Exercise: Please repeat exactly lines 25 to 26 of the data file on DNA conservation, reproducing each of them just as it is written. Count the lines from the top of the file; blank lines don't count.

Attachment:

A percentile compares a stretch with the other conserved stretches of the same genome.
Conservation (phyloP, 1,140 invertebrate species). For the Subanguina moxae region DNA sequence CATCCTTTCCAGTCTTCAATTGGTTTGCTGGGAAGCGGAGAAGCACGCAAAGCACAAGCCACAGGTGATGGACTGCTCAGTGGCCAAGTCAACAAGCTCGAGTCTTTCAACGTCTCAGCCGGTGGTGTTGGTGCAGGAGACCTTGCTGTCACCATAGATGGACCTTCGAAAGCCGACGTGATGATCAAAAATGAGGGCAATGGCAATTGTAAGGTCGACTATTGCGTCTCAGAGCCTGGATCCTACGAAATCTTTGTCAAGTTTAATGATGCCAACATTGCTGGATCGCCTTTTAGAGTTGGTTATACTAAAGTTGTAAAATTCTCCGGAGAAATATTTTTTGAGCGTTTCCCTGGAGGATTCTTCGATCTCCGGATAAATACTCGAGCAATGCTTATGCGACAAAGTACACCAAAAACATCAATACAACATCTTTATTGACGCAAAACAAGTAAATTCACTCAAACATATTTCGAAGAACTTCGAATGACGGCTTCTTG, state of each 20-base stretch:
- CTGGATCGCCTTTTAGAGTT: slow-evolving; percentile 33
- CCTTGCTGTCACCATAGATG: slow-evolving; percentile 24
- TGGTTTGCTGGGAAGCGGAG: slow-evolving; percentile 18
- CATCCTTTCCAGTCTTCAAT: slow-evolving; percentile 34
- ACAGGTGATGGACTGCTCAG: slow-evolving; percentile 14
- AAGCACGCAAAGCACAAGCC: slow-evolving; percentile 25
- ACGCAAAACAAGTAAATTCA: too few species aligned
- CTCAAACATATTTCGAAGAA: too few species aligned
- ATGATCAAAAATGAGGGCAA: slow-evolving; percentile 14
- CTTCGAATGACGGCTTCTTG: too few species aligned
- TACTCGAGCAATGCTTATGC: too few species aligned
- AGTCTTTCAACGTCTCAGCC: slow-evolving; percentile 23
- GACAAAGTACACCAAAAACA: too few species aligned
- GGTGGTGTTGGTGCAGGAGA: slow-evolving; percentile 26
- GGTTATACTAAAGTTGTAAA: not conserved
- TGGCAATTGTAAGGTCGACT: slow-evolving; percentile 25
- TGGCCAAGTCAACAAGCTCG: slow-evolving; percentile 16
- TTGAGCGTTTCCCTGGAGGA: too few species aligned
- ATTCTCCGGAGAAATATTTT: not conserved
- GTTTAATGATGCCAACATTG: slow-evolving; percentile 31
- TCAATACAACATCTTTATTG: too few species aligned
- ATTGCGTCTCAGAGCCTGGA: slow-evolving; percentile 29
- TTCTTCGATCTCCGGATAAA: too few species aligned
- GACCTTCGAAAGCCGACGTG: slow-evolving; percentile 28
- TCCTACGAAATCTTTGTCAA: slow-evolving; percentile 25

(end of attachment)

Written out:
- TTCTTCGATCTCCGGATAAA: too few species aligned
- GACCTTCGAAAGCCGACGTG: slow-evolving; percentile 28